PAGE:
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Wednesday, September 25, 2019

Statistics Show NJ Employees Who Suffer Racial Discrimination at Work Fare Better in State Court than Federal Court

In New Jersey, employees are protected from discrimination in the workplace under both Federal and State laws. Statistics show that race discrimination employees plaintiffs fare better in New Jersey State Court than Federal Court. If you work in NJ, there are other advantages to filing in State Court under the New Jersey Law Against Discrimination (NJLAD), rather than pursuing your race claim under Federal law, Title VII of the Civil Rights Act of 1964, as amended. A race discrimination Plaintiff can file a NJLAD lawsuit against his employer in State Court without first having to exhaust administrative requirements in a process that is required under the Federal Law, Title VII.  If a person wants to file a race claim under Title VII, he must first file an administrative claim with the EEOC. This is not required if a race discrimination plaintiff files under the NJLAD in State Court; he can file his lawsuit directly and more expeditiously in NJ Superior Court.

In Federal Court, assuming the employee subsequently passes the hurdle which gives him a right to sue under Title VII, the EEOC itself only thereafter pursues filing a Federal charge in Court in a fraction of those cases. That is true of claims for other forms of discrimination as well. 

By way of example, the Huffington Post reported that in one year, over twenty thousand claims for one type of discrimination were filed with the EEOC but it only pursued charges in 121 of those claims. After they receive a Right to Sue Letter, employees may hire a private attorney to the file a claim in Court under Title VII, but by that phase in the process, much time is lost.

The Federal Judicial Center is the research arm of the Federal Courts. The Center found that nationwide, Federal Judges terminated 12.5% of employment-discrimination cases before the suits reached the trial stage through Summary Judgment proceedings where they found against the employee plaintiffs. The Center found that it was it was the employers, and not the employees, in the majority of those cases, who requested the summary judgment proceedings to attempt to get the case dismissed before it went to trial. By contrast in Federal Court, only 3% of contract cases and 1.7% of personal-injury and property-damage lawsuits were dismissed via Summary Judgment proceedings as compared to 12.5% of employment-discrimination cases.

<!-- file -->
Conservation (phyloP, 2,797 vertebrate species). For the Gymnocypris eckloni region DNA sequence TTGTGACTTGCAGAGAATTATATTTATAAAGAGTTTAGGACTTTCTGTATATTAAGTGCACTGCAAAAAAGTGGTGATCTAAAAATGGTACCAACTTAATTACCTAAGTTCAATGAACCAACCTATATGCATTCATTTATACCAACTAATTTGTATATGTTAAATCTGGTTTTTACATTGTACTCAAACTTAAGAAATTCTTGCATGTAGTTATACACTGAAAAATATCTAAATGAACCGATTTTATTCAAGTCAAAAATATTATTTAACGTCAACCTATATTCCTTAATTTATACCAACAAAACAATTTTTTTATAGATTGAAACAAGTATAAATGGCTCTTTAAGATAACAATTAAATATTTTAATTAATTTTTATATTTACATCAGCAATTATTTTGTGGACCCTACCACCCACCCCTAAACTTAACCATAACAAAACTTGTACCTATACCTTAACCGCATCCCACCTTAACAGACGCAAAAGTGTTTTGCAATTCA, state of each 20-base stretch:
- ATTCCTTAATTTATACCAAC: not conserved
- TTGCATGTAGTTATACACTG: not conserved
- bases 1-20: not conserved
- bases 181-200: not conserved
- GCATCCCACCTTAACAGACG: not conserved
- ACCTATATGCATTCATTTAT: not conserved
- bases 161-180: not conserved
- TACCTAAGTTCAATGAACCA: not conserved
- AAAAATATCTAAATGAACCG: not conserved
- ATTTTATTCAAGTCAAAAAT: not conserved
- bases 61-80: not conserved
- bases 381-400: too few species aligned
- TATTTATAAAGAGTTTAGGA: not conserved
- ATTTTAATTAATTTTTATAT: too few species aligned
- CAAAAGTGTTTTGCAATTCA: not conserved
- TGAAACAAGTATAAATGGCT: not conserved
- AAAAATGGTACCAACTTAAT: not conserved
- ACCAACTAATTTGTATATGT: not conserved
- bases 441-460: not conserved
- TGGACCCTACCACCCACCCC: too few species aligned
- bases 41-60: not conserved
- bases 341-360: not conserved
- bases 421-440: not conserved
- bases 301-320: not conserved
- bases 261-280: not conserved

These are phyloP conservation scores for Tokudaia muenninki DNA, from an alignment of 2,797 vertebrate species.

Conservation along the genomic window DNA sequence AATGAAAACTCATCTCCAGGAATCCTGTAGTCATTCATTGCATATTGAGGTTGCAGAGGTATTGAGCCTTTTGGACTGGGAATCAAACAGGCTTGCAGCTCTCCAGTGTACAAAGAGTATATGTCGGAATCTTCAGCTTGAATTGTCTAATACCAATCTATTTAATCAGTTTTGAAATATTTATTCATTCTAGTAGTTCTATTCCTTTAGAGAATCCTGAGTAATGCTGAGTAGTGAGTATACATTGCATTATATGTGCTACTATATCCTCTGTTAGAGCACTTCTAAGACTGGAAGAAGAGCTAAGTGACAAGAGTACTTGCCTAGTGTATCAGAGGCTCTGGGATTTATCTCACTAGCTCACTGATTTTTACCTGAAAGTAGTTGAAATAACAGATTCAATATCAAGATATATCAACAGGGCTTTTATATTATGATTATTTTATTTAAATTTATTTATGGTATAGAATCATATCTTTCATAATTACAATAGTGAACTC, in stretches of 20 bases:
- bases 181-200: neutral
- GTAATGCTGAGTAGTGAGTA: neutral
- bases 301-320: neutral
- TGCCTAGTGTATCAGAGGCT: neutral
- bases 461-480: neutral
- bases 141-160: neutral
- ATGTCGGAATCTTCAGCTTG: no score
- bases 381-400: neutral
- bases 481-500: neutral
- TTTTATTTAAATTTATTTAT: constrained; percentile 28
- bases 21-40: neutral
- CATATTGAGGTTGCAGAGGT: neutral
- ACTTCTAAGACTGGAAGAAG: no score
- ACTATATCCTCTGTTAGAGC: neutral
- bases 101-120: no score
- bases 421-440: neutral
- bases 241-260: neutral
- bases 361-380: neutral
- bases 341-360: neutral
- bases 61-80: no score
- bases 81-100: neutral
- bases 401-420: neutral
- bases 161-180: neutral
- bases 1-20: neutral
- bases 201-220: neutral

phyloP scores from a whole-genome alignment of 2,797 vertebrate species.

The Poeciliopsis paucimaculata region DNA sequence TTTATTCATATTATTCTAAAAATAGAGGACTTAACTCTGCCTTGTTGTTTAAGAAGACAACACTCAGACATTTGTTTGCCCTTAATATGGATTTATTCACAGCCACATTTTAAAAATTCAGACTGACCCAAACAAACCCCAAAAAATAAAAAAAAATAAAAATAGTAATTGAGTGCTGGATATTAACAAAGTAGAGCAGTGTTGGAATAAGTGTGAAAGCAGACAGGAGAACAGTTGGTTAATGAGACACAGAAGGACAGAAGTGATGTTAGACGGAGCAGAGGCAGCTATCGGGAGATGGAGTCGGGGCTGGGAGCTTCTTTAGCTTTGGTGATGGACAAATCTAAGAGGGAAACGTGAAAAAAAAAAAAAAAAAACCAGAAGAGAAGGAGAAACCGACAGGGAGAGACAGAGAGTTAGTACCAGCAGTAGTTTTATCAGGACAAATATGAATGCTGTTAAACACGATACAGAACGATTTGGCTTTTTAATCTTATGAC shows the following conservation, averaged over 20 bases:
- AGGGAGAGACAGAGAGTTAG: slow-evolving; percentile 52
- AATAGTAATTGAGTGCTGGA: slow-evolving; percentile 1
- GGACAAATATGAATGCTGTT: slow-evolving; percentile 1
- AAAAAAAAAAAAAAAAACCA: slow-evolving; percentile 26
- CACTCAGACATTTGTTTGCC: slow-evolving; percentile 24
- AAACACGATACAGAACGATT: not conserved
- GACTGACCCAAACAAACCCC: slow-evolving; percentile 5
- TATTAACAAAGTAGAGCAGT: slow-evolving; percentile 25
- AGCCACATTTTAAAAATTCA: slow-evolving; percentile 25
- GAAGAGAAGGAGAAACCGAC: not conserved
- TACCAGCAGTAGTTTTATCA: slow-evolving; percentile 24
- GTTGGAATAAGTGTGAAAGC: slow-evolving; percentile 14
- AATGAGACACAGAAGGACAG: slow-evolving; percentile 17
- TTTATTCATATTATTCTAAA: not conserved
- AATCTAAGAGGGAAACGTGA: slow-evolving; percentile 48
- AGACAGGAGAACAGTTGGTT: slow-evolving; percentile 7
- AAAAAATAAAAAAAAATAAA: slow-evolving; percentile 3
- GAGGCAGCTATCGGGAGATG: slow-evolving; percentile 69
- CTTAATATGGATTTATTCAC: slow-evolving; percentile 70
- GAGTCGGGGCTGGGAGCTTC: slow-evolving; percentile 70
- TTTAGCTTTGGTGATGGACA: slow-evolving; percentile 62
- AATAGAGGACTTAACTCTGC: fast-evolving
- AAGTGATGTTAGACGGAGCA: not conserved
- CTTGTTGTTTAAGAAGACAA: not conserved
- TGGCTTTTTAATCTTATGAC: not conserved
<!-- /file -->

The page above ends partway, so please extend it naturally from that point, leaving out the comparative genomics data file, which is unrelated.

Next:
Motions for Summary judgement are filed after all of the discovery phase of the litigation has been completed, with Answers to Interrogatories, Document Production, Responses to Requests for Admissions, Depositions of Parties and Witnesses completed. A Motion for Summary Judgment may be brought by either the employee or the employer, but is typically brought by the employer/defendant against the plaintiff/employee in an attempt to get the case dismissed before it gets a chance to go before a jury. When the employer files a Motion for Summary Judgment, he is alleging there are no material facts that are at issue, and the judge should decide the case as a matter of law and dismiss the case. When the Court grants Summary Judgment in favor of the employer, the employee’s lawsuit never proceeds to trial and the case is dismissed. Summary judgement is is frequently granted in employment discrimination lawsuits and ends the employee’s case against the employer.

In a study by the Harvard law and Policy Review, if found that employment discrimination Plaintiffs in Federal Court fared poorly compared to other claims. The employment discrimination plaintiffs won at only 15% of employment discrimination cases during a three decade period in Federal Court. This is in stark contrast to the plaintiffs prevailing and receiving a judgment in their favor in 51% in all other civil cases.

What You Can Do

I am an aggressive and compassionate employment law attorney who is experienced in successfully representing employees who were subjected to racial harassment and retaliation in private and public employment. I only represent employees and never represent employers. I have been successful in obtaining six figures monetary compensation for victims of racial employment discrimination.

If you have experienced racism at work, or if you reported it and no action was taken, if you are thinking of resigning, or think you will be fired, or have been fired, it is important that you consult with an attorney who is experienced in discrimination.

If you are being subjected to workplace discrimination, contact Hope A. Lang, Attorney at Law today for a free consultation.

Hope A. Lang, Attorney at Law serves clients throughout New Jersey, including Bergen, Middlesex, Essex, Hudson, Monmouth, Ocean, Union, Camden, Passaic, and Morris Counties with locations in southern, central, western and northern NJ to meet with clients.


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